FBI Director James Comey came under fire after he said the mass shooting at a historic black church in Charleston, South Carolina, was not terrorism.

Dylann Roof, who is white, has been charged in the killings and has a history of racism. He even posted a manifesto espousing his hatred for black people.

“Terrorism is an act of violence done … in order to try to influence a public body or citizenry so it’s more of a political act and again based on what I know so more I don’t see it as a political act,” Comey said during a press conference in Baltimore on Sunday.

According to the FBI, “domestic terrorism” is committed if it appears the person “intended (i) to intimidate or coerce a civilian population; (ii) to influence the policy of a government by intimidation or coercion; or (iii) to affect the conduct of a government by mass destruction, assassination. or kidnapping; and Occur primarily within the territorial jurisdiction of the U.S.”

In Detroit, the police chief called the culprits of a mass shooting over the weekend “urban terrorists.”


Ex-FBI Criminal Profiler: Church Shooter Dylann Roof Was Paranoid, Narcissistic

Dylann Roof

By Steve Neavling

What compels someone to open fire at a church, taking life after life?

In the case of Dylann Roof, the man accused of murdering nine churchgoers in Charleston, South Carolina, paranoia and narcism were the contributing factors, according to Joe Navarro, a former FBI criminal profiler and veteran counterterrorist agent.

“We don’t know a lot about him just yet,” Navarro told Business Insider. “But we definitely would put him first in the paranoia box.”

Roof also held extreme feelings of racism, which he expressed on an online manifesto.

“What happens is, with paranoid ideation, the only way they see how to fix things is through violence,” Navarro said.

The comes narcissism.

“I’m not talking about the narcissism that would make you label a hotel chain after yourself,” Navarro said. “I’m talking about narcissism where even though you lead a rather unfulfilled life you still see yourself as superior and somebody else as inferior.”

Embattled TSA Gets New Leader After Senate Approves Obama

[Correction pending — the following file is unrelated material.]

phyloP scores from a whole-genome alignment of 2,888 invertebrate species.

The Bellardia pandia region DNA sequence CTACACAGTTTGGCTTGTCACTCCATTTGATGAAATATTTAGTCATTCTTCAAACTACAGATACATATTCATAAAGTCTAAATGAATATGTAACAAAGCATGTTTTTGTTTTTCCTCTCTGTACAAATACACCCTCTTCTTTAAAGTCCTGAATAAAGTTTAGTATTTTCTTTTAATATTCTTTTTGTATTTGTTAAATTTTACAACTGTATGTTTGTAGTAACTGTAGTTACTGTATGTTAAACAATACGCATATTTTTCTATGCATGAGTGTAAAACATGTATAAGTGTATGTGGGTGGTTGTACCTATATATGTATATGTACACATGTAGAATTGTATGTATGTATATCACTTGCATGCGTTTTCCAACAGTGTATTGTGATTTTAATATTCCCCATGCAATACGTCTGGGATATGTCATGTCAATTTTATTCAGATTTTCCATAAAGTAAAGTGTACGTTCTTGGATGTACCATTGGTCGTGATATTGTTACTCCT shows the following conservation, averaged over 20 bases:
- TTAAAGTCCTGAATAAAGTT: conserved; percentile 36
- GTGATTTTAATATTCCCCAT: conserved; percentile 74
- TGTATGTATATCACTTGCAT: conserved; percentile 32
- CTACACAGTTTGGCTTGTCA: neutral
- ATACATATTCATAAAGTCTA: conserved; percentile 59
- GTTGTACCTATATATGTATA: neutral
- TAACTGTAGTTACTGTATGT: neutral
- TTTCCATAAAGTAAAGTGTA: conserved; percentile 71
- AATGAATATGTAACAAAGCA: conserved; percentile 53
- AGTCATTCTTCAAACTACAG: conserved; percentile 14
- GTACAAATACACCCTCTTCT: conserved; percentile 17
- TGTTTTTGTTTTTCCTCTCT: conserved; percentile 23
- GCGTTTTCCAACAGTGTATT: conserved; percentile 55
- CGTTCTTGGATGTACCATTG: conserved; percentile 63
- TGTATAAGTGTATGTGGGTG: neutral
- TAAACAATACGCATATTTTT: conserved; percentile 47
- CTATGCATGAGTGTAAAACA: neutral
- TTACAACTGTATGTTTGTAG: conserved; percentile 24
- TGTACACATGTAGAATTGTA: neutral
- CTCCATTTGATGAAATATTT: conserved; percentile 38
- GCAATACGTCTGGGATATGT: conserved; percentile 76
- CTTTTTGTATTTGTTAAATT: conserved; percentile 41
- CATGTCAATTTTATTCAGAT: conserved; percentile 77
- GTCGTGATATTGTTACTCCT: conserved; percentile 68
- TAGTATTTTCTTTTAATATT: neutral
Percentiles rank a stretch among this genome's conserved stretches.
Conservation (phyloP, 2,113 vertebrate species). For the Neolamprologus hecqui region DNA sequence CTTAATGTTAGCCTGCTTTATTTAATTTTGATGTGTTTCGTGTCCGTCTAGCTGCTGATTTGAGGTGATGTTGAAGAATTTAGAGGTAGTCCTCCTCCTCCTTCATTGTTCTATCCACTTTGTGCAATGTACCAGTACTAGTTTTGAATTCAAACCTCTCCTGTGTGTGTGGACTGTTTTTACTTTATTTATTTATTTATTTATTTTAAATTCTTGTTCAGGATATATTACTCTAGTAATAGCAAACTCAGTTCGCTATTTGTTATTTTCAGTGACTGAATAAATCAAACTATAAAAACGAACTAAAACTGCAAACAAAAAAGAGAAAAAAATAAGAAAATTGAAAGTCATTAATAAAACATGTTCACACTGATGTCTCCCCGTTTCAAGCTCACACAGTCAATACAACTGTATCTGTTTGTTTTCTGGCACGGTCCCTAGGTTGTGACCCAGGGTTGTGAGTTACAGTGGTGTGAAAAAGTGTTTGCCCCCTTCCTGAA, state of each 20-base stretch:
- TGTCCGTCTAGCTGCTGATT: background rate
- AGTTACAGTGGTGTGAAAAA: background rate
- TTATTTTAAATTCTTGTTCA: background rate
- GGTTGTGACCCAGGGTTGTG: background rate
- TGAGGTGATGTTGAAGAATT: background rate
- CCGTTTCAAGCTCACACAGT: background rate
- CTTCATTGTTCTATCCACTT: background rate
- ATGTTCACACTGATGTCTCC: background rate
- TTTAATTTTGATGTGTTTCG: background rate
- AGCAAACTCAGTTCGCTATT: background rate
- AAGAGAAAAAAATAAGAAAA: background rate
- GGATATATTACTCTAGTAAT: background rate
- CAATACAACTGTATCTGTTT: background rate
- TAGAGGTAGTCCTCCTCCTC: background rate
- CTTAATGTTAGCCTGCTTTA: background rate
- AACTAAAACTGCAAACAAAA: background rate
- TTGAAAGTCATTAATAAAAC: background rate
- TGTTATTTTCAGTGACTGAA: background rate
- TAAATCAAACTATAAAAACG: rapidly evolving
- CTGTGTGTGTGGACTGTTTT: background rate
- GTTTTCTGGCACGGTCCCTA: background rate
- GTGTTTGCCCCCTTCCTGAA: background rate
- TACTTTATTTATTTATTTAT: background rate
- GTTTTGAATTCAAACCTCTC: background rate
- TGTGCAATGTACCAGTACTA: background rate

Peter Neffenger

By Steve Neavling

The embattled TSA has a new leader.

The Senate confirmed Peter Neffenger on Monday with an 81-1 vote, hoping that strong leadership can improve nagging security problems at the nation’s airports, USA Today reports.

Neffenger used to serve as vice admiral of the Coast Guard.

The Senate criticized President Obama for taking too long to name a successor.

“I wish the White House hadn’t waited six months to send us a nominee to lead this troubled agency,” McConnell said. “The American people will be counting on Mr. Neffenger to validate the trust their elected representatives place in him tonight by pursuing every necessary reform in the wake of such troubling findings.”

Other Stories of Interest

FBI, Marshals Service Bestowed ‘Black Hole Award’ for Refusing to Disclose Records

By Steve Neavling

It’s not an award to celebrate.

The Utah Headlines Chapter of the Society of Professional Journalists bestowed the Black Hole Award to the U.S. Marshals Service and the FBI.

The Deseret News published a letter to the Attorney General from the journalist group.

The group explained that the agencies won the award for refusing to disclose any information about the April 21, 2014, shooting at a federal courthouse in Salt Lake City.

The shooting by a U.S. marshal killed defendant Siale Angilau, and the case was investigated by the FBI.

“Those few facts and that the Department of Justice elected not to prosecute the marshal comprise what we know,” the group wrote. “No one at the Marshals Service or the FBI will answer more questions. The Marshals Service has denied multiple requests made for documents under the Freedom of Information Act. A request to the FBI has been pending for a year.”